You’ll notice a real range of professionalism across these websites. Some authors, particularly the well known ones, have sites that include all sorts of wizz bang animations and special features (check out Dan Brown’s site – particularly cool). Some sites are a bit more simple, which is fine too! Shaun Tan’s site is quite simple, but is full of his amazing sketches, so it’s well worth a visit.
If you have any other author websites that you’d like to include, just shoot off a comment below and I’ll add the site to the list!
Ms White 🙂
Well, it’s Term Four and exams are almost upon us! The Year Twelves in particular will be getting stuck in to the ol’ study and everyone will be thinking about revision techniques that suit them best. Often, students find studying for English exams quite challenging – when you’re studying a novel or play, there is so much to learn and it can be difficult to take it all in and make sense of it all.
This week, I want to draw your attention to a website called ’60 Second Recap’. On it, you’ll find small YouTube clips on any number of novels and plays. Jenny, the host of these clips, consolidates the main points about character, plot and themes in a given text. For example, if you’re studying ‘Hamlet’, you’ll find a series of clips on plot, characters, different themes, symbols and motifs. They could be a great help in reconnecting you with the main ideas of a text, or for finding a way of weeding out the most important information to revise before the exam.
Give them a go! Click on the picture below to connect to the 60 Second Recap site:
This might sound silly, but have you tried reading non-fiction for pleasure? When we think of non-fiction books, we usually think about the type of books that we’d use for researching a school assignment – interesting, perhaps, but not a thrilling prospect if you’re looking for a book to curl up with.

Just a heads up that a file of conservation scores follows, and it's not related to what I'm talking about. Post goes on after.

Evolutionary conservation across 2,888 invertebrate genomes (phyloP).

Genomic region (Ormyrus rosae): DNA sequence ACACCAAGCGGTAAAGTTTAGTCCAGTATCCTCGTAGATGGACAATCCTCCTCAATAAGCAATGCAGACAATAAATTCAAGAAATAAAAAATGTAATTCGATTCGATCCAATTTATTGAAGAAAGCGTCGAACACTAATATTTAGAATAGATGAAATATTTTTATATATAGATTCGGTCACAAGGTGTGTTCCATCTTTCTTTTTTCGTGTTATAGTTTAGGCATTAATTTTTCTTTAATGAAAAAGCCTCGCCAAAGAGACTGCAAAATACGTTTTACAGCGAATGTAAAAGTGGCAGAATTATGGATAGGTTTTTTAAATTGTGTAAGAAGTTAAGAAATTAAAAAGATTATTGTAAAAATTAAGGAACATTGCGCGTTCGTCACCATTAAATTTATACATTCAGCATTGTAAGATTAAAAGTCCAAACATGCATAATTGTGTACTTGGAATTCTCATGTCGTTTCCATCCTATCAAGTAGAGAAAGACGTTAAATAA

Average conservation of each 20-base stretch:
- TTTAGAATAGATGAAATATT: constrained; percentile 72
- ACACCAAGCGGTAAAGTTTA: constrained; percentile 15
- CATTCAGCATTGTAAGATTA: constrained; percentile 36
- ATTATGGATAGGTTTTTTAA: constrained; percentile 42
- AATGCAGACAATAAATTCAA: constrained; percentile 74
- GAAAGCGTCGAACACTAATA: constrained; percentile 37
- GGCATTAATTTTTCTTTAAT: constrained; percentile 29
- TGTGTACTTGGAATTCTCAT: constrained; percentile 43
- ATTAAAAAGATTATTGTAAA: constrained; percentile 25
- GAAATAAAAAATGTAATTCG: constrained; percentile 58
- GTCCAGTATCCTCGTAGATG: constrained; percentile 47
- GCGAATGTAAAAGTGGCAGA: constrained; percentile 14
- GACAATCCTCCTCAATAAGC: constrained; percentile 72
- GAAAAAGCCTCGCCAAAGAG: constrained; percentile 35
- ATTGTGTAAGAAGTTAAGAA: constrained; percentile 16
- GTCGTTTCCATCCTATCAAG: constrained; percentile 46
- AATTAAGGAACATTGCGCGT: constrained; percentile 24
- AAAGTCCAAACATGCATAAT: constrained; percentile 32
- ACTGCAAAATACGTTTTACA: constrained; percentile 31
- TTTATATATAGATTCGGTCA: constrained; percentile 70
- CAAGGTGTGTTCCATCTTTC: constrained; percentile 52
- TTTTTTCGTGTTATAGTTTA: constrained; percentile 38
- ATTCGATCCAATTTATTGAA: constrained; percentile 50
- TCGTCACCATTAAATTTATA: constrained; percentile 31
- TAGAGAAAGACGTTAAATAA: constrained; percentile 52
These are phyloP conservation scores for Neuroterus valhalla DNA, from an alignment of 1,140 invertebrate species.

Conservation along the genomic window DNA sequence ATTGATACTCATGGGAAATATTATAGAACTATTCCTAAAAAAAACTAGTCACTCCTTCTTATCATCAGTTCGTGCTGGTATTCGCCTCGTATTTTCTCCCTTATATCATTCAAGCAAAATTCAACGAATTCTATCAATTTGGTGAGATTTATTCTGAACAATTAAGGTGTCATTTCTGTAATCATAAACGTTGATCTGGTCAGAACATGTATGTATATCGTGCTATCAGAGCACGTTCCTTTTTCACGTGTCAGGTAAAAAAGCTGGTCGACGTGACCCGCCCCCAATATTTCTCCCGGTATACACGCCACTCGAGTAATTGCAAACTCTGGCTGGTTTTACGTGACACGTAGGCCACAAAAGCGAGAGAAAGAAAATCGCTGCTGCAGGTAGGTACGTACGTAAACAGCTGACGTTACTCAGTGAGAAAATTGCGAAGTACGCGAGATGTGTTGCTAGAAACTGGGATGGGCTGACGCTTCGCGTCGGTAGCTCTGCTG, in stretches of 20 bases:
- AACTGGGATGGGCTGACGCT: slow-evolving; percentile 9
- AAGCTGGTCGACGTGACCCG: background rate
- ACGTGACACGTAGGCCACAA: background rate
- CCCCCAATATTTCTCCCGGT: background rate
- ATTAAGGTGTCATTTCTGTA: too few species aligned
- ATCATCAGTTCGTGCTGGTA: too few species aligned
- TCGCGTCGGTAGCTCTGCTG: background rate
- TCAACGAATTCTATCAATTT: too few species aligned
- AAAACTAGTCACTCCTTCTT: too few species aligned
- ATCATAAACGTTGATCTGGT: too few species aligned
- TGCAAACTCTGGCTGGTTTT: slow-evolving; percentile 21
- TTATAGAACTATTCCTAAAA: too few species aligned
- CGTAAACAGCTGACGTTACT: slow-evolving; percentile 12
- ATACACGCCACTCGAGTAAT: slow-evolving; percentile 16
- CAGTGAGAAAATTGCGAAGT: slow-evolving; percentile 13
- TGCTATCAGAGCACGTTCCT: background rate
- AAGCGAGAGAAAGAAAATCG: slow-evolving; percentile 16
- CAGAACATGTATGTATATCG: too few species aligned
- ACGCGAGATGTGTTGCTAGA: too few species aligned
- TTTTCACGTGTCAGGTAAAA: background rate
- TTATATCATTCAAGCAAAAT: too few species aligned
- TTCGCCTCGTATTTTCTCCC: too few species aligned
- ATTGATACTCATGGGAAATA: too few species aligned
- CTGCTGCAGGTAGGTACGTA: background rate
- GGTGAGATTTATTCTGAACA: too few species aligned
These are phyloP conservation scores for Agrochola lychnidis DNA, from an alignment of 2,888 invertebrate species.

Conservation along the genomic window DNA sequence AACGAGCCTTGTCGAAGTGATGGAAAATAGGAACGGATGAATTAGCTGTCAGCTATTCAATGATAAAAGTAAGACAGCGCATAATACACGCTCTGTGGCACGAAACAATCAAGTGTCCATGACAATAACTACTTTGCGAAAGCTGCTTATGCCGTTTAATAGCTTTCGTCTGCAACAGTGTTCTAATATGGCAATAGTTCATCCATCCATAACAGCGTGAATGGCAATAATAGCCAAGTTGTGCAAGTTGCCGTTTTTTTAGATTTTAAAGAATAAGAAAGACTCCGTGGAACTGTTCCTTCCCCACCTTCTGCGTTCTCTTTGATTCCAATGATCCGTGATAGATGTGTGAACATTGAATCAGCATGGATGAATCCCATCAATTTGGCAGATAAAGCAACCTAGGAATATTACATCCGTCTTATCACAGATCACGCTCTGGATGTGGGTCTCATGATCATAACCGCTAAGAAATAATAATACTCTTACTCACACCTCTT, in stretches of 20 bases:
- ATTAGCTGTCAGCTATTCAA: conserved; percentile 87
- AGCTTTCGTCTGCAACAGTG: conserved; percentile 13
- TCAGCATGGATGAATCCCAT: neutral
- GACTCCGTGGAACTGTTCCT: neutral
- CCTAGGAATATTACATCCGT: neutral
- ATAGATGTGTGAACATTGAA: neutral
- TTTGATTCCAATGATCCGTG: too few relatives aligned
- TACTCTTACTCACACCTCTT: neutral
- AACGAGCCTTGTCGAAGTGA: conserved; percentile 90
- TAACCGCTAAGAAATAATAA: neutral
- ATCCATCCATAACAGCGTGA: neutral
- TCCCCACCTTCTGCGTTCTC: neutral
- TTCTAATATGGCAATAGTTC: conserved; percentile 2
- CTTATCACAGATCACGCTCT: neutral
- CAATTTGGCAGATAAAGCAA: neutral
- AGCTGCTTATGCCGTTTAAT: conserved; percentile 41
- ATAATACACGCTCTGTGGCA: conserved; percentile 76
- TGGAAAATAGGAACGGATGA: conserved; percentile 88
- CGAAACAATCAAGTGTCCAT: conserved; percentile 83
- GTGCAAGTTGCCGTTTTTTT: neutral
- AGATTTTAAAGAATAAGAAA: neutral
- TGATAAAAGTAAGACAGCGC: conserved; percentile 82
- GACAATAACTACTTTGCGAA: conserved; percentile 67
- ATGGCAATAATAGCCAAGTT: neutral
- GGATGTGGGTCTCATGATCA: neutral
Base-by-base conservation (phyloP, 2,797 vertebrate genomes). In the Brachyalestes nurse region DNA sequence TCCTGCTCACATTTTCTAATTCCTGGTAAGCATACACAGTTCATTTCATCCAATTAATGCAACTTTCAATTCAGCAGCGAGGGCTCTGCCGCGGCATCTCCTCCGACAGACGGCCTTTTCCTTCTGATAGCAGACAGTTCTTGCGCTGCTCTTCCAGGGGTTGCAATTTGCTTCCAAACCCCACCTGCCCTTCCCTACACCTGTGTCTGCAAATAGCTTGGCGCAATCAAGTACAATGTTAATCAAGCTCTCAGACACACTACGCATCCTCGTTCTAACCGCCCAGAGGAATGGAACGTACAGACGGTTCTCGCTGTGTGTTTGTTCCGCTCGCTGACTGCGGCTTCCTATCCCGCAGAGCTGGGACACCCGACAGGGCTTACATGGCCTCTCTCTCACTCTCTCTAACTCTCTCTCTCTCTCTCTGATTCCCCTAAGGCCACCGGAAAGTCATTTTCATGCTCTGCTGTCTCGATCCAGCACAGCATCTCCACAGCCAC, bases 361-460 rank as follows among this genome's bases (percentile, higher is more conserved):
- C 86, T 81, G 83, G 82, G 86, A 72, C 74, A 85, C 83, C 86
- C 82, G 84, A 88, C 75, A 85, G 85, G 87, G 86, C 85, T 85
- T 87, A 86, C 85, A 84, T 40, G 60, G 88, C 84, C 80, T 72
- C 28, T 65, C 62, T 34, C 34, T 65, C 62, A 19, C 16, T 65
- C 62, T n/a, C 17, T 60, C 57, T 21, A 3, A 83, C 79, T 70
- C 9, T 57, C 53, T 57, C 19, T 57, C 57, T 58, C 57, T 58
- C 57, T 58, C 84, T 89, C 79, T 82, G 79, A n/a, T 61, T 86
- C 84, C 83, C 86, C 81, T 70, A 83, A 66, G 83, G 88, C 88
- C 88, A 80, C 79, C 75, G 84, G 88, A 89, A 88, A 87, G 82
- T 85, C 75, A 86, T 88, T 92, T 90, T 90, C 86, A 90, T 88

For those of you who aren’t into vampires, romance, fantasy, sci-fi or anything fanciful, you might like to try getting into non-fiction. The great thing about non-fiction is that you can often dip in and out of the book, reading the bits that interest you and skimming through the bits that don’t. It’s not like a novel, where if you don’t read chapter two, you miss vital information about the plot and characters.
There are lots of different types of non-fiction that you could potentially read for the fun of it. Many people really enjoy reading the biographies or autobiographies of people they are interested in; others like books filled with pictures, graphics or photos (especially if you’re reading about art or music); some like to learn a new skill while they read (for example, many people read cook books or gardening books for fun) and others like to fuel their interest in a subject by learning as much as they can.
In the library, we are always getting really interesting non-fiction books that would be great for many people to simply read and enjoy. However, our instinct, when we’re looking for something to read, is to go straight to the fiction section.
How about you give non-fiction a try?
Here are some new titles: